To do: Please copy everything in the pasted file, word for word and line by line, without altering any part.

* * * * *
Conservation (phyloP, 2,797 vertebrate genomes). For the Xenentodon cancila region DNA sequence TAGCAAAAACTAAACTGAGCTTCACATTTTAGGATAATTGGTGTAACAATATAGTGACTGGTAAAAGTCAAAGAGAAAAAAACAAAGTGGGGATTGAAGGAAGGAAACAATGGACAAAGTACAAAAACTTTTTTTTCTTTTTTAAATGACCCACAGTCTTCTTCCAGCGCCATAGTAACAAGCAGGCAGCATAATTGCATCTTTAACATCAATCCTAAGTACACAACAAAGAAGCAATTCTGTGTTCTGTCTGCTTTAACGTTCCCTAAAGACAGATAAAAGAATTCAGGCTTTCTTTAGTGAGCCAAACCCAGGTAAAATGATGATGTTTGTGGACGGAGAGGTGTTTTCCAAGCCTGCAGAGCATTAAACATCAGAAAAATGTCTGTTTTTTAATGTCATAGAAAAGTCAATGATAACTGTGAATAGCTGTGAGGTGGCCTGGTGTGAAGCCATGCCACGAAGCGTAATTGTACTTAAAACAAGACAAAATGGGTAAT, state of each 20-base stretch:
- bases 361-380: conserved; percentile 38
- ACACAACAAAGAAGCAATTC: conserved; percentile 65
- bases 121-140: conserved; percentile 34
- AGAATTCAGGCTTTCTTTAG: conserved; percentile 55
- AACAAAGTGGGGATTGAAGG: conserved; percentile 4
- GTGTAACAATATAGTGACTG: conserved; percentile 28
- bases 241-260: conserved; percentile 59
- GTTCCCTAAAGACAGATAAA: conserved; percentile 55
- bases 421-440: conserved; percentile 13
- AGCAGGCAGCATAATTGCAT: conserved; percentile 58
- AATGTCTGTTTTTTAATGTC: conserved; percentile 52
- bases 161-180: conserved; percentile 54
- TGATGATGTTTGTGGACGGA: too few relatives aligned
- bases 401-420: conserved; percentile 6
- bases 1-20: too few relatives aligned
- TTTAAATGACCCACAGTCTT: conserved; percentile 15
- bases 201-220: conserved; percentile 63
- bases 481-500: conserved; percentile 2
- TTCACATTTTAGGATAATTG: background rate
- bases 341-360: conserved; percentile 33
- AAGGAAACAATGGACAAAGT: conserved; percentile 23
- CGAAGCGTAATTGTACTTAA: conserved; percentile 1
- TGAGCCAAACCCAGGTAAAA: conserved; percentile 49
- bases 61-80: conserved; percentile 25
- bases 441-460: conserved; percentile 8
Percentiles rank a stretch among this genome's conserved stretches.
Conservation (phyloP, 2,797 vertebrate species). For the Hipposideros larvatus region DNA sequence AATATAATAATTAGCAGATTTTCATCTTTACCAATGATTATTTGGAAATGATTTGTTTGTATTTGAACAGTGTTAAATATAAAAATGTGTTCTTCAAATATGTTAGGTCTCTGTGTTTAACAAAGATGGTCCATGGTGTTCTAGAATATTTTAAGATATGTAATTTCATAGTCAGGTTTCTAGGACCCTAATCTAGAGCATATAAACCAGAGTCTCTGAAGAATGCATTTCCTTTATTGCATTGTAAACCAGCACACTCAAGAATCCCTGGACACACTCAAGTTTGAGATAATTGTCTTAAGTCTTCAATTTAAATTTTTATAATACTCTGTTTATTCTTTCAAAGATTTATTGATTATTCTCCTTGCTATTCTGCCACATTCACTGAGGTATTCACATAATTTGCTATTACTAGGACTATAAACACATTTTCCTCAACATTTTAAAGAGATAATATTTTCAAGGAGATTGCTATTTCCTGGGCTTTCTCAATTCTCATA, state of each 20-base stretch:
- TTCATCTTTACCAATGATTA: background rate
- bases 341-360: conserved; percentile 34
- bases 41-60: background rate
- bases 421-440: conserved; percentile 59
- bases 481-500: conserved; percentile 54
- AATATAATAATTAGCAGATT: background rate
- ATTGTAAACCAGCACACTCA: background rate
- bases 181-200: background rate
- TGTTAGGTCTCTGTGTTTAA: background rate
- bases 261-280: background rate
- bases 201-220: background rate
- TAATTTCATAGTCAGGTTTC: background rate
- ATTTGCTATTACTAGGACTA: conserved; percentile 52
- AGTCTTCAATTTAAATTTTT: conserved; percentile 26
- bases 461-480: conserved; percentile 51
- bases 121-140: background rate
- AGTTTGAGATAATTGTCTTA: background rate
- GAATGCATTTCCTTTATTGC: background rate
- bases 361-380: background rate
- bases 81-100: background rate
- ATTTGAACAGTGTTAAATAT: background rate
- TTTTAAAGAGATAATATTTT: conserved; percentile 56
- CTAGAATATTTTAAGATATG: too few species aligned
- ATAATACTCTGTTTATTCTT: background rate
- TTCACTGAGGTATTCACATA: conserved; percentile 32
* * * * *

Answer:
Conservation (phyloP, 2,797 vertebrate genomes). For the Xenentodon cancila region DNA sequence TAGCAAAAACTAAACTGAGCTTCACATTTTAGGATAATTGGTGTAACAATATAGTGACTGGTAAAAGTCAAAGAGAAAAAAACAAAGTGGGGATTGAAGGAAGGAAACAATGGACAAAGTACAAAAACTTTTTTTTCTTTTTTAAATGACCCACAGTCTTCTTCCAGCGCCATAGTAACAAGCAGGCAGCATAATTGCATCTTTAACATCAATCCTAAGTACACAACAAAGAAGCAATTCTGTGTTCTGTCTGCTTTAACGTTCCCTAAAGACAGATAAAAGAATTCAGGCTTTCTTTAGTGAGCCAAACCCAGGTAAAATGATGATGTTTGTGGACGGAGAGGTGTTTTCCAAGCCTGCAGAGCATTAAACATCAGAAAAATGTCTGTTTTTTAATGTCATAGAAAAGTCAATGATAACTGTGAATAGCTGTGAGGTGGCCTGGTGTGAAGCCATGCCACGAAGCGTAATTGTACTTAAAACAAGACAAAATGGGTAAT, state of each 20-base stretch:
- bases 361-380: conserved; percentile 38
- ACACAACAAAGAAGCAATTC: conserved; percentile 65
- bases 121-140: conserved; percentile 34
- AGAATTCAGGCTTTCTTTAG: conserved; percentile 55
- AACAAAGTGGGGATTGAAGG: conserved; percentile 4
- GTGTAACAATATAGTGACTG: conserved; percentile 28
- bases 241-260: conserved; percentile 59
- GTTCCCTAAAGACAGATAAA: conserved; percentile 55
- bases 421-440: conserved; percentile 13
- AGCAGGCAGCATAATTGCAT: conserved; percentile 58
- AATGTCTGTTTTTTAATGTC: conserved; percentile 52
- bases 161-180: conserved; percentile 54
- TGATGATGTTTGTGGACGGA: too few relatives aligned
- bases 401-420: conserved; percentile 6
- bases 1-20: too few relatives aligned
- TTTAAATGACCCACAGTCTT: conserved; percentile 15
- bases 201-220: conserved; percentile 63
- bases 481-500: conserved; percentile 2
- TTCACATTTTAGGATAATTG: background rate
- bases 341-360: conserved; percentile 33
- AAGGAAACAATGGACAAAGT: conserved; percentile 23
- CGAAGCGTAATTGTACTTAA: conserved; percentile 1
- TGAGCCAAACCCAGGTAAAA: conserved; percentile 49
- bases 61-80: conserved; percentile 25
- bases 441-460: conserved; percentile 8
Percentiles rank a stretch among this genome's conserved stretches.
Conservation (phyloP, 2,797 vertebrate species). For the Hipposideros larvatus region DNA sequence AATATAATAATTAGCAGATTTTCATCTTTACCAATGATTATTTGGAAATGATTTGTTTGTATTTGAACAGTGTTAAATATAAAAATGTGTTCTTCAAATATGTTAGGTCTCTGTGTTTAACAAAGATGGTCCATGGTGTTCTAGAATATTTTAAGATATGTAATTTCATAGTCAGGTTTCTAGGACCCTAATCTAGAGCATATAAACCAGAGTCTCTGAAGAATGCATTTCCTTTATTGCATTGTAAACCAGCACACTCAAGAATCCCTGGACACACTCAAGTTTGAGATAATTGTCTTAAGTCTTCAATTTAAATTTTTATAATACTCTGTTTATTCTTTCAAAGATTTATTGATTATTCTCCTTGCTATTCTGCCACATTCACTGAGGTATTCACATAATTTGCTATTACTAGGACTATAAACACATTTTCCTCAACATTTTAAAGAGATAATATTTTCAAGGAGATTGCTATTTCCTGGGCTTTCTCAATTCTCATA, state of each 20-base stretch:
- TTCATCTTTACCAATGATTA: background rate
- bases 341-360: conserved; percentile 34
- bases 41-60: background rate
- bases 421-440: conserved; percentile 59
- bases 481-500: conserved; percentile 54
- AATATAATAATTAGCAGATT: background rate
- ATTGTAAACCAGCACACTCA: background rate
- bases 181-200: background rate
- TGTTAGGTCTCTGTGTTTAA: background rate
- bases 261-280: background rate
- bases 201-220: background rate
- TAATTTCATAGTCAGGTTTC: background rate
- ATTTGCTATTACTAGGACTA: conserved; percentile 52
- AGTCTTCAATTTAAATTTTT: conserved; percentile 26
- bases 461-480: conserved; percentile 51
- bases 121-140: background rate
- AGTTTGAGATAATTGTCTTA: background rate
- GAATGCATTTCCTTTATTGC: background rate
- bases 361-380: background rate
- bases 81-100: background rate
- ATTTGAACAGTGTTAAATAT: background rate
- TTTTAAAGAGATAATATTTT: conserved; percentile 56
- CTAGAATATTTTAAGATATG: too few species aligned
- ATAATACTCTGTTTATTCTT: background rate
- TTCACTGAGGTATTCACATA: conserved; percentile 32